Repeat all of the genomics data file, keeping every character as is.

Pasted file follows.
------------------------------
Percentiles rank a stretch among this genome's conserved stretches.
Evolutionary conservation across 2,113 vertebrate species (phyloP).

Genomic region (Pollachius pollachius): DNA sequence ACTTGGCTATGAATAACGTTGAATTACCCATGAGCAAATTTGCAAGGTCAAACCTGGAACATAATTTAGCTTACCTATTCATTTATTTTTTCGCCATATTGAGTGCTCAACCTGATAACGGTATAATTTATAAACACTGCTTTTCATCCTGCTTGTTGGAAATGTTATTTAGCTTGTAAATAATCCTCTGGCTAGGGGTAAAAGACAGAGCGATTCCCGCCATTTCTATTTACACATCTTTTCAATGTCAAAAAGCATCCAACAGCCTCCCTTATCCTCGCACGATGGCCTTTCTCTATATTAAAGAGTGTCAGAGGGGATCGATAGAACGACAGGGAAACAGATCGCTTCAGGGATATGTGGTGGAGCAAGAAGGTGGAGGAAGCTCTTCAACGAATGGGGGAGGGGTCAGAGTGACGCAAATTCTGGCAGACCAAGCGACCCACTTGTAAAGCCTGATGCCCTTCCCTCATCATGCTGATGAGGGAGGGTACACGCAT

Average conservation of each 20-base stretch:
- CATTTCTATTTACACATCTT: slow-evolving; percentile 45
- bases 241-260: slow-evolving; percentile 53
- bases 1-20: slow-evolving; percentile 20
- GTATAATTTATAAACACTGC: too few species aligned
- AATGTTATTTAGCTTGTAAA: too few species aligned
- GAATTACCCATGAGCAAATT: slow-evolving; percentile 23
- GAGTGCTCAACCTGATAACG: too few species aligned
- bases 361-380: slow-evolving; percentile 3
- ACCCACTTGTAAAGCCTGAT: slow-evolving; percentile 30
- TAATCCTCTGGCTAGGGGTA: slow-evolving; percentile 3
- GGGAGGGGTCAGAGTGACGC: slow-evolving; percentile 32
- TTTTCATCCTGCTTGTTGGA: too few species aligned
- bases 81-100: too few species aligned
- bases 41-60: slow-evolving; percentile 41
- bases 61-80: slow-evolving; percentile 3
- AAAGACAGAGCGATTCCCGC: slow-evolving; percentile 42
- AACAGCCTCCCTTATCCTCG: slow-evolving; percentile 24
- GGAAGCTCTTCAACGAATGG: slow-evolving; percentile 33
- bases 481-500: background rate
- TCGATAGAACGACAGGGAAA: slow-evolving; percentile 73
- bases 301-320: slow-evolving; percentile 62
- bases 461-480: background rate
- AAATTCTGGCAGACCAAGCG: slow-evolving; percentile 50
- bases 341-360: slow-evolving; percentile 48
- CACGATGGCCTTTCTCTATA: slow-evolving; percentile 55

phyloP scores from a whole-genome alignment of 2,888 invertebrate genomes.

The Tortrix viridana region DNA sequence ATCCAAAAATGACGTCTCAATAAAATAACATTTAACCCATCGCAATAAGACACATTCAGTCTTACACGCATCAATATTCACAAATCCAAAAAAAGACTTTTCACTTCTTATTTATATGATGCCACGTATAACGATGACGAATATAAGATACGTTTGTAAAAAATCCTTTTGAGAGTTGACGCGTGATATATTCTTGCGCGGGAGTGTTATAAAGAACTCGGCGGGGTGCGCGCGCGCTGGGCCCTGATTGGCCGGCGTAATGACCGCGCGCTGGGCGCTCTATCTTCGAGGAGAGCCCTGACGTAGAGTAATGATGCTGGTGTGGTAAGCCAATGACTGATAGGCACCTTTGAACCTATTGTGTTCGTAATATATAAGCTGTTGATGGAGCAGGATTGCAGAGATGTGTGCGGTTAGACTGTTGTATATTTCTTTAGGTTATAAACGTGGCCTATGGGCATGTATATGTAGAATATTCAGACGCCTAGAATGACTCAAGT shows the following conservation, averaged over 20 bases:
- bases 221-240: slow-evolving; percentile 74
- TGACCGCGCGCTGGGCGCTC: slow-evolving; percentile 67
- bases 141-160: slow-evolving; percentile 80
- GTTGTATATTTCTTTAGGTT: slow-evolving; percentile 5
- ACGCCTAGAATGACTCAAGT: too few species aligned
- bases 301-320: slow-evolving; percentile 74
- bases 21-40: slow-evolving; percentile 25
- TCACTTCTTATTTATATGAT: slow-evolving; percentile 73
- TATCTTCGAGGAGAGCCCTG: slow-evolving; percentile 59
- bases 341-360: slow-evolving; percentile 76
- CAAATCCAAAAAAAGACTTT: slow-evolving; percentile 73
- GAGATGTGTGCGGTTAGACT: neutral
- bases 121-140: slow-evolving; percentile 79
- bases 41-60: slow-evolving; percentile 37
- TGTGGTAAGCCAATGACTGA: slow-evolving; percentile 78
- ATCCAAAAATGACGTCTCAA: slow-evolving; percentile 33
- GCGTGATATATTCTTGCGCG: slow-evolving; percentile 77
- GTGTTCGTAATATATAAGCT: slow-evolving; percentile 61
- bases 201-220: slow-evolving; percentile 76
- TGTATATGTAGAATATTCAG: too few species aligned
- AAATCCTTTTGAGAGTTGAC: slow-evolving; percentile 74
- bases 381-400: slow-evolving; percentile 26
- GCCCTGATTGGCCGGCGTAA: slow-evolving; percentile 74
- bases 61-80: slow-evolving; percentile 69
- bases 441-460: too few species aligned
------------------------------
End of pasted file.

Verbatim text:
Percentiles rank a stretch among this genome's conserved stretches.
Evolutionary conservation across 2,113 vertebrate species (phyloP).

Genomic region (Pollachius pollachius): DNA sequence ACTTGGCTATGAATAACGTTGAATTACCCATGAGCAAATTTGCAAGGTCAAACCTGGAACATAATTTAGCTTACCTATTCATTTATTTTTTCGCCATATTGAGTGCTCAACCTGATAACGGTATAATTTATAAACACTGCTTTTCATCCTGCTTGTTGGAAATGTTATTTAGCTTGTAAATAATCCTCTGGCTAGGGGTAAAAGACAGAGCGATTCCCGCCATTTCTATTTACACATCTTTTCAATGTCAAAAAGCATCCAACAGCCTCCCTTATCCTCGCACGATGGCCTTTCTCTATATTAAAGAGTGTCAGAGGGGATCGATAGAACGACAGGGAAACAGATCGCTTCAGGGATATGTGGTGGAGCAAGAAGGTGGAGGAAGCTCTTCAACGAATGGGGGAGGGGTCAGAGTGACGCAAATTCTGGCAGACCAAGCGACCCACTTGTAAAGCCTGATGCCCTTCCCTCATCATGCTGATGAGGGAGGGTACACGCAT

Average conservation of each 20-base stretch:
- CATTTCTATTTACACATCTT: slow-evolving; percentile 45
- bases 241-260: slow-evolving; percentile 53
- bases 1-20: slow-evolving; percentile 20
- GTATAATTTATAAACACTGC: too few species aligned
- AATGTTATTTAGCTTGTAAA: too few species aligned
- GAATTACCCATGAGCAAATT: slow-evolving; percentile 23
- GAGTGCTCAACCTGATAACG: too few species aligned
- bases 361-380: slow-evolving; percentile 3
- ACCCACTTGTAAAGCCTGAT: slow-evolving; percentile 30
- TAATCCTCTGGCTAGGGGTA: slow-evolving; percentile 3
- GGGAGGGGTCAGAGTGACGC: slow-evolving; percentile 32
- TTTTCATCCTGCTTGTTGGA: too few species aligned
- bases 81-100: too few species aligned
- bases 41-60: slow-evolving; percentile 41
- bases 61-80: slow-evolving; percentile 3
- AAAGACAGAGCGATTCCCGC: slow-evolving; percentile 42
- AACAGCCTCCCTTATCCTCG: slow-evolving; percentile 24
- GGAAGCTCTTCAACGAATGG: slow-evolving; percentile 33
- bases 481-500: background rate
- TCGATAGAACGACAGGGAAA: slow-evolving; percentile 73
- bases 301-320: slow-evolving; percentile 62
- bases 461-480: background rate
- AAATTCTGGCAGACCAAGCG: slow-evolving; percentile 50
- bases 341-360: slow-evolving; percentile 48
- CACGATGGCCTTTCTCTATA: slow-evolving; percentile 55

phyloP scores from a whole-genome alignment of 2,888 invertebrate genomes.

The Tortrix viridana region DNA sequence ATCCAAAAATGACGTCTCAATAAAATAACATTTAACCCATCGCAATAAGACACATTCAGTCTTACACGCATCAATATTCACAAATCCAAAAAAAGACTTTTCACTTCTTATTTATATGATGCCACGTATAACGATGACGAATATAAGATACGTTTGTAAAAAATCCTTTTGAGAGTTGACGCGTGATATATTCTTGCGCGGGAGTGTTATAAAGAACTCGGCGGGGTGCGCGCGCGCTGGGCCCTGATTGGCCGGCGTAATGACCGCGCGCTGGGCGCTCTATCTTCGAGGAGAGCCCTGACGTAGAGTAATGATGCTGGTGTGGTAAGCCAATGACTGATAGGCACCTTTGAACCTATTGTGTTCGTAATATATAAGCTGTTGATGGAGCAGGATTGCAGAGATGTGTGCGGTTAGACTGTTGTATATTTCTTTAGGTTATAAACGTGGCCTATGGGCATGTATATGTAGAATATTCAGACGCCTAGAATGACTCAAGT shows the following conservation, averaged over 20 bases:
- bases 221-240: slow-evolving; percentile 74
- TGACCGCGCGCTGGGCGCTC: slow-evolving; percentile 67
- bases 141-160: slow-evolving; percentile 80
- GTTGTATATTTCTTTAGGTT: slow-evolving; percentile 5
- ACGCCTAGAATGACTCAAGT: too few species aligned
- bases 301-320: slow-evolving; percentile 74
- bases 21-40: slow-evolving; percentile 25
- TCACTTCTTATTTATATGAT: slow-evolving; percentile 73
- TATCTTCGAGGAGAGCCCTG: slow-evolving; percentile 59
- bases 341-360: slow-evolving; percentile 76
- CAAATCCAAAAAAAGACTTT: slow-evolving; percentile 73
- GAGATGTGTGCGGTTAGACT: neutral
- bases 121-140: slow-evolving; percentile 79
- bases 41-60: slow-evolving; percentile 37
- TGTGGTAAGCCAATGACTGA: slow-evolving; percentile 78
- ATCCAAAAATGACGTCTCAA: slow-evolving; percentile 33
- GCGTGATATATTCTTGCGCG: slow-evolving; percentile 77
- GTGTTCGTAATATATAAGCT: slow-evolving; percentile 61
- bases 201-220: slow-evolving; percentile 76
- TGTATATGTAGAATATTCAG: too few species aligned
- AAATCCTTTTGAGAGTTGAC: slow-evolving; percentile 74
- bases 381-400: slow-evolving; percentile 26
- GCCCTGATTGGCCGGCGTAA: slow-evolving; percentile 74
- bases 61-80: slow-evolving; percentile 69
- bases 441-460: too few species aligned